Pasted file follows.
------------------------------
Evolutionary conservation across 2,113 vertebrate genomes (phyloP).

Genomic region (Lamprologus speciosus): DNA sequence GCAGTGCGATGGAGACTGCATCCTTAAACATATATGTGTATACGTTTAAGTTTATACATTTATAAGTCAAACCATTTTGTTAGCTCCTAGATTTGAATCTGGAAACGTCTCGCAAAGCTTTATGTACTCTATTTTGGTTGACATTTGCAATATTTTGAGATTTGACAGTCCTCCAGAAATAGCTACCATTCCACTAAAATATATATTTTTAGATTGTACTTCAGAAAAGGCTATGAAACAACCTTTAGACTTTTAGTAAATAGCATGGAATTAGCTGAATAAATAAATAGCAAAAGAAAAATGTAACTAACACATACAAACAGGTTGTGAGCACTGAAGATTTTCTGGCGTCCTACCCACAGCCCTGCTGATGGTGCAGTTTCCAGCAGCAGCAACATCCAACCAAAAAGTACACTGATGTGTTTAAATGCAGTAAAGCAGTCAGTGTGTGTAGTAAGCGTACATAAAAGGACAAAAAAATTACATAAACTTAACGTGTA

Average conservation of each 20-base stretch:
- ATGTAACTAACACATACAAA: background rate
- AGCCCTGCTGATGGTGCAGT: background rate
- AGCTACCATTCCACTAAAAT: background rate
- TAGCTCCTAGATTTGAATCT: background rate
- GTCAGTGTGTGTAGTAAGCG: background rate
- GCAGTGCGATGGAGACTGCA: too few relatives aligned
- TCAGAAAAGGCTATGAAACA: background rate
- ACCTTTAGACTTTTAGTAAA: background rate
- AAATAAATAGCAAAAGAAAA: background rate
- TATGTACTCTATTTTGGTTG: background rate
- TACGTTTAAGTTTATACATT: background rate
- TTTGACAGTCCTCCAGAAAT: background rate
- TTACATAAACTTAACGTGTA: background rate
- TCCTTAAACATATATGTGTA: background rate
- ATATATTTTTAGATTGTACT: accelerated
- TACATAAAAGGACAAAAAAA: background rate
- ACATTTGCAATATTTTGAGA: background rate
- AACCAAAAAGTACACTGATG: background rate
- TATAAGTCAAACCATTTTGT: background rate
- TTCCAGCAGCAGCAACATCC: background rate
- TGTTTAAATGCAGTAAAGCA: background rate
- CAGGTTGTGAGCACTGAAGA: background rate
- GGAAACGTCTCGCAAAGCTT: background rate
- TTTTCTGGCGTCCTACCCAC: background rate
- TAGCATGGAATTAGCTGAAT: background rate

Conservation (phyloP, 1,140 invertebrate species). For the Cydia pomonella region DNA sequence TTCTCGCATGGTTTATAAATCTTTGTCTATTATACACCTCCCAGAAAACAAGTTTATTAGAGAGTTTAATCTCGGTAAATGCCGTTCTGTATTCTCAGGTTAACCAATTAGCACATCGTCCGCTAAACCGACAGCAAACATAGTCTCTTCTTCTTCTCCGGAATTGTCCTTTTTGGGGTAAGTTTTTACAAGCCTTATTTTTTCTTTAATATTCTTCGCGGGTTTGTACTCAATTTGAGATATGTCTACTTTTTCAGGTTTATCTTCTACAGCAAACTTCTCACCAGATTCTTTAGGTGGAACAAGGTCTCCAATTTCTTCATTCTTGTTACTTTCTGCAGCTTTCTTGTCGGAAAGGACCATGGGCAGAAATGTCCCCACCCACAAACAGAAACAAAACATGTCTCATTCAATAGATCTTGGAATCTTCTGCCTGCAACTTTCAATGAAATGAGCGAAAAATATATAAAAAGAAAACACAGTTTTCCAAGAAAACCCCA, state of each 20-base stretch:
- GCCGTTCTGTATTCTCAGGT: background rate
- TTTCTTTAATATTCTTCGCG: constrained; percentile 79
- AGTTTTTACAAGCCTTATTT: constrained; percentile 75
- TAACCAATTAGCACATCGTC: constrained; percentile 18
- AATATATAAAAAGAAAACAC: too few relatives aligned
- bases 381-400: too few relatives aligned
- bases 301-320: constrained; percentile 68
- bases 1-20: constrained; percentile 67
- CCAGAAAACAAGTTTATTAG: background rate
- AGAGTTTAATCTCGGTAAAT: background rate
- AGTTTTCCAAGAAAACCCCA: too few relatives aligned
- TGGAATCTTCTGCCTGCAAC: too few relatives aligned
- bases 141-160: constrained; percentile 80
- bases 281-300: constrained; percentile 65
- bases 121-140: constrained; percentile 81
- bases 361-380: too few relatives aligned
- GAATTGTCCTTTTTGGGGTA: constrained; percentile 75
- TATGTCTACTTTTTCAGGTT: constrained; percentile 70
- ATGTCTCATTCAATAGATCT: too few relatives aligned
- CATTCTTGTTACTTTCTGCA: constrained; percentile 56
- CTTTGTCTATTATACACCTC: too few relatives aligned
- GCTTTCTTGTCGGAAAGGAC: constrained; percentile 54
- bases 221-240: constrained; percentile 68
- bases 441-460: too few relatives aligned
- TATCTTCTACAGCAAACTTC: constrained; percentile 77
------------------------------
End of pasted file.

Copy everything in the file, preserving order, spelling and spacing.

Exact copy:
Evolutionary conservation across 2,113 vertebrate genomes (phyloP).

Genomic region (Lamprologus speciosus): DNA sequence GCAGTGCGATGGAGACTGCATCCTTAAACATATATGTGTATACGTTTAAGTTTATACATTTATAAGTCAAACCATTTTGTTAGCTCCTAGATTTGAATCTGGAAACGTCTCGCAAAGCTTTATGTACTCTATTTTGGTTGACATTTGCAATATTTTGAGATTTGACAGTCCTCCAGAAATAGCTACCATTCCACTAAAATATATATTTTTAGATTGTACTTCAGAAAAGGCTATGAAACAACCTTTAGACTTTTAGTAAATAGCATGGAATTAGCTGAATAAATAAATAGCAAAAGAAAAATGTAACTAACACATACAAACAGGTTGTGAGCACTGAAGATTTTCTGGCGTCCTACCCACAGCCCTGCTGATGGTGCAGTTTCCAGCAGCAGCAACATCCAACCAAAAAGTACACTGATGTGTTTAAATGCAGTAAAGCAGTCAGTGTGTGTAGTAAGCGTACATAAAAGGACAAAAAAATTACATAAACTTAACGTGTA

Average conservation of each 20-base stretch:
- ATGTAACTAACACATACAAA: background rate
- AGCCCTGCTGATGGTGCAGT: background rate
- AGCTACCATTCCACTAAAAT: background rate
- TAGCTCCTAGATTTGAATCT: background rate
- GTCAGTGTGTGTAGTAAGCG: background rate
- GCAGTGCGATGGAGACTGCA: too few relatives aligned
- TCAGAAAAGGCTATGAAACA: background rate
- ACCTTTAGACTTTTAGTAAA: background rate
- AAATAAATAGCAAAAGAAAA: background rate
- TATGTACTCTATTTTGGTTG: background rate
- TACGTTTAAGTTTATACATT: background rate
- TTTGACAGTCCTCCAGAAAT: background rate
- TTACATAAACTTAACGTGTA: background rate
- TCCTTAAACATATATGTGTA: background rate
- ATATATTTTTAGATTGTACT: accelerated
- TACATAAAAGGACAAAAAAA: background rate
- ACATTTGCAATATTTTGAGA: background rate
- AACCAAAAAGTACACTGATG: background rate
- TATAAGTCAAACCATTTTGT: background rate
- TTCCAGCAGCAGCAACATCC: background rate
- TGTTTAAATGCAGTAAAGCA: background rate
- CAGGTTGTGAGCACTGAAGA: background rate
- GGAAACGTCTCGCAAAGCTT: background rate
- TTTTCTGGCGTCCTACCCAC: background rate
- TAGCATGGAATTAGCTGAAT: background rate

Conservation (phyloP, 1,140 invertebrate species). For the Cydia pomonella region DNA sequence TTCTCGCATGGTTTATAAATCTTTGTCTATTATACACCTCCCAGAAAACAAGTTTATTAGAGAGTTTAATCTCGGTAAATGCCGTTCTGTATTCTCAGGTTAACCAATTAGCACATCGTCCGCTAAACCGACAGCAAACATAGTCTCTTCTTCTTCTCCGGAATTGTCCTTTTTGGGGTAAGTTTTTACAAGCCTTATTTTTTCTTTAATATTCTTCGCGGGTTTGTACTCAATTTGAGATATGTCTACTTTTTCAGGTTTATCTTCTACAGCAAACTTCTCACCAGATTCTTTAGGTGGAACAAGGTCTCCAATTTCTTCATTCTTGTTACTTTCTGCAGCTTTCTTGTCGGAAAGGACCATGGGCAGAAATGTCCCCACCCACAAACAGAAACAAAACATGTCTCATTCAATAGATCTTGGAATCTTCTGCCTGCAACTTTCAATGAAATGAGCGAAAAATATATAAAAAGAAAACACAGTTTTCCAAGAAAACCCCA, state of each 20-base stretch:
- GCCGTTCTGTATTCTCAGGT: background rate
- TTTCTTTAATATTCTTCGCG: constrained; percentile 79
- AGTTTTTACAAGCCTTATTT: constrained; percentile 75
- TAACCAATTAGCACATCGTC: constrained; percentile 18
- AATATATAAAAAGAAAACAC: too few relatives aligned
- bases 381-400: too few relatives aligned
- bases 301-320: constrained; percentile 68
- bases 1-20: constrained; percentile 67
- CCAGAAAACAAGTTTATTAG: background rate
- AGAGTTTAATCTCGGTAAAT: background rate
- AGTTTTCCAAGAAAACCCCA: too few relatives aligned
- TGGAATCTTCTGCCTGCAAC: too few relatives aligned
- bases 141-160: constrained; percentile 80
- bases 281-300: constrained; percentile 65
- bases 121-140: constrained; percentile 81
- bases 361-380: too few relatives aligned
- GAATTGTCCTTTTTGGGGTA: constrained; percentile 75
- TATGTCTACTTTTTCAGGTT: constrained; percentile 70
- ATGTCTCATTCAATAGATCT: too few relatives aligned
- CATTCTTGTTACTTTCTGCA: constrained; percentile 56
- CTTTGTCTATTATACACCTC: too few relatives aligned
- GCTTTCTTGTCGGAAAGGAC: constrained; percentile 54
- bases 221-240: constrained; percentile 68
- bases 441-460: too few relatives aligned
- TATCTTCTACAGCAAACTTC: constrained; percentile 77